Oliver Bulleid's Locomotives

Their Design and Development

Colin Boocock

 
Date Published :
December 2020
Publisher :
Pen and Sword
Series :
Locomotive Portfolio
Illustration :
250 color & black and white illustrations & weight diagrams
Format Available    QuantityPrice
Binding : Hardback
ISBN : 9781526749239

Dimensions : 9.5 X 9.75 inches
Stock Status : Not Yet Published. Available for Pre-OrderPages : 224
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$59.95

Overview
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Oliver Bulleid’s locomotives guides the reader in the quest to understand what motivated Mr Bulleid in his work as a senior engineer and manager, and tries, with as little bias as is reasonable, to make sense of some of the more controversial aspects of his activities. For example, why did OVB not pursue the ideal of a 2-8-2 for the Southern Railway? How did the ‘Leader’ project go so much out of control? What role did Bulleid play in the massive dieselization program in Ireland when he was CME there? How did the 0-6-6-0T turf-burning steam locomotive fit in with Ireland’s traction policy, or did it? And why did ninety of his steam locomotives and ninety-four of ‘his’ diesels have to be rebuilt to make them either more economical or more reliable?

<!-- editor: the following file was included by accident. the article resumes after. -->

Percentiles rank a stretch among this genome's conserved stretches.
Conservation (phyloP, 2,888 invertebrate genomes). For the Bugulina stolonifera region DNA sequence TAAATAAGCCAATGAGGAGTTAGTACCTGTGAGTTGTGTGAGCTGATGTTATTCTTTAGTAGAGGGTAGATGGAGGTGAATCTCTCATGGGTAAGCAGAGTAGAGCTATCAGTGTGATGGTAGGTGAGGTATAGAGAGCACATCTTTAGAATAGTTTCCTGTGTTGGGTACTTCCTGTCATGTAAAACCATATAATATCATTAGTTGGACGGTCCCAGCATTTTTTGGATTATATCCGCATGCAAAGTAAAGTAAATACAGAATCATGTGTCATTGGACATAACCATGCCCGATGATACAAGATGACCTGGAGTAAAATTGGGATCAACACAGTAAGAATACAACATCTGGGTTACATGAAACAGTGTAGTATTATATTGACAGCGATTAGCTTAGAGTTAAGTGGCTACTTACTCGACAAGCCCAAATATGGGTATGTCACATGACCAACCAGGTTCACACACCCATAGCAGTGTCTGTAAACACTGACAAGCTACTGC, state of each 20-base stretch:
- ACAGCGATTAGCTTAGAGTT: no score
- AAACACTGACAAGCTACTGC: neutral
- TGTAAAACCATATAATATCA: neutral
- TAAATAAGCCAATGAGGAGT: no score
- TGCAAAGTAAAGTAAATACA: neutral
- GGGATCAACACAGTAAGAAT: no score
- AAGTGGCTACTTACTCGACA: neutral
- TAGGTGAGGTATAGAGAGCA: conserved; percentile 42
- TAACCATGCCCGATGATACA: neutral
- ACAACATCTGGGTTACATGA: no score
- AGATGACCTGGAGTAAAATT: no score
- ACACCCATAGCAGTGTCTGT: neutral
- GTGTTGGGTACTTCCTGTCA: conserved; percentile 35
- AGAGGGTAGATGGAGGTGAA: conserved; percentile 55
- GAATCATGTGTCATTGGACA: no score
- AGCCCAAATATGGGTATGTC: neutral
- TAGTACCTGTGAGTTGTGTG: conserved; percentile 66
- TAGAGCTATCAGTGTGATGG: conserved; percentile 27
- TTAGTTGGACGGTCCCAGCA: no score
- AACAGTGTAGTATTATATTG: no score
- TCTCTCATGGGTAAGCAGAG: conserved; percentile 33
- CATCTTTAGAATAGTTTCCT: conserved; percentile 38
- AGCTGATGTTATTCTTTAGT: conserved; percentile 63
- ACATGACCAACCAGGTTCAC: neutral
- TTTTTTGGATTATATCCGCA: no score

These are fundamental questions to which the book provides the reader with answers based on the author’s experiences or on those of people who knew Bulleid. OVB’s undoubted successes are illustrated in words and photographs, too, to provide a hopefully balanced picture of one of Britain’s more exciting railway engineers.

About The Author
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Colin Boocock is a life-long railway enthusiast and an experienced railway engineer. Brought up near the green electric multiple units that passed over the level crossing at Addlestone in Surrey, he was enthralled when his parents took him to watch steam expresses at nearby Weybridge. His love for steam traction extended to modern forms as the railways developed and modernised. The sight of the then-Canon Eric Treacys booklet My Best Railway Photographs gave Colin the idea that he, too, could take photographs of trains. Seventy years on, he is still doing this. He often wonders: is this a record?

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